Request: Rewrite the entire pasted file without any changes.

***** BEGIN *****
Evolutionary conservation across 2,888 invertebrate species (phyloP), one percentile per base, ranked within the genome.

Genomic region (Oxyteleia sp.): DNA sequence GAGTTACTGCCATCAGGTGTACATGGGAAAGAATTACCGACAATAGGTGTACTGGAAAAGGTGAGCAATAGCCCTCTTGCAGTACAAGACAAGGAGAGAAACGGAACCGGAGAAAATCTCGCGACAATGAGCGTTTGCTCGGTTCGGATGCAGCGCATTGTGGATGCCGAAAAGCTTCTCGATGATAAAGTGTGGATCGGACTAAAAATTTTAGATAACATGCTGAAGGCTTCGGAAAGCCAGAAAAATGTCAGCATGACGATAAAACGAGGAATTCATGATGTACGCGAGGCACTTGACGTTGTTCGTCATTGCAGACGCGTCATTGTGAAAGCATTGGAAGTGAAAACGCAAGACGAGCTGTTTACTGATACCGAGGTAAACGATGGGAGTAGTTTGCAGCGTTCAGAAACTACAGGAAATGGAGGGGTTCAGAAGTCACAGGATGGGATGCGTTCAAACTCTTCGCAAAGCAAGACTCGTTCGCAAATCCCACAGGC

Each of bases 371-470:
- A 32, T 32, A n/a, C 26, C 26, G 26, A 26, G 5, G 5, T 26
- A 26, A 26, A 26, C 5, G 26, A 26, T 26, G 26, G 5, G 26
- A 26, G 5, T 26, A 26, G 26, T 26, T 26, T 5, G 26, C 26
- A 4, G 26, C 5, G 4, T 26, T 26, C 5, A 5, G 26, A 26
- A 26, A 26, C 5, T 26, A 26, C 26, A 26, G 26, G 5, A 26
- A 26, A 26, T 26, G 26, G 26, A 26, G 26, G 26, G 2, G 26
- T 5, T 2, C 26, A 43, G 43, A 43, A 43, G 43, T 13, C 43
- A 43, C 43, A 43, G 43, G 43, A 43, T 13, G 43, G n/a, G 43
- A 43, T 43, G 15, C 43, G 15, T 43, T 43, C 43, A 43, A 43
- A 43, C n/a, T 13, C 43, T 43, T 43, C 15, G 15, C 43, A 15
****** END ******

Evolutionary conservation across 2,888 invertebrate species (phyloP), one percentile per base, ranked within the genome.

Genomic region (Oxyteleia sp.): DNA sequence GAGTTACTGCCATCAGGTGTACATGGGAAAGAATTACCGACAATAGGTGTACTGGAAAAGGTGAGCAATAGCCCTCTTGCAGTACAAGACAAGGAGAGAAACGGAACCGGAGAAAATCTCGCGACAATGAGCGTTTGCTCGGTTCGGATGCAGCGCATTGTGGATGCCGAAAAGCTTCTCGATGATAAAGTGTGGATCGGACTAAAAATTTTAGATAACATGCTGAAGGCTTCGGAAAGCCAGAAAAATGTCAGCATGACGATAAAACGAGGAATTCATGATGTACGCGAGGCACTTGACGTTGTTCGTCATTGCAGACGCGTCATTGTGAAAGCATTGGAAGTGAAAACGCAAGACGAGCTGTTTACTGATACCGAGGTAAACGATGGGAGTAGTTTGCAGCGTTCAGAAACTACAGGAAATGGAGGGGTTCAGAAGTCACAGGATGGGATGCGTTCAAACTCTTCGCAAAGCAAGACTCGTTCGCAAATCCCACAGGC

Each of bases 371-470:
- A 32, T 32, A n/a, C 26, C 26, G 26, A 26, G 5, G 5, T 26
- A 26, A 26, A 26, C 5, G 26, A 26, T 26, G 26, G 5, G 26
- A 26, G 5, T 26, A 26, G 26, T 26, T 26, T 5, G 26, C 26
- A 4, G 26, C 5, G 4, T 26, T 26, C 5, A 5, G 26, A 26
- A 26, A 26, C 5, T 26, A 26, C 26, A 26, G 26, G 5, A 26
- A 26, A 26, T 26, G 26, G 26, A 26, G 26, G 26, G 2, G 26
- T 5, T 2, C 26, A 43, G 43, A 43, A 43, G 43, T 13, C 43
- A 43, C 43, A 43, G 43, G 43, A 43, T 13, G 43, G n/a, G 43
- A 43, T 43, G 15, C 43, G 15, T 43, T 43, C 43, A 43, A 43
- A 43, C n/a, T 13, C 43, T 43, T 43, C 15, G 15, C 43, A 15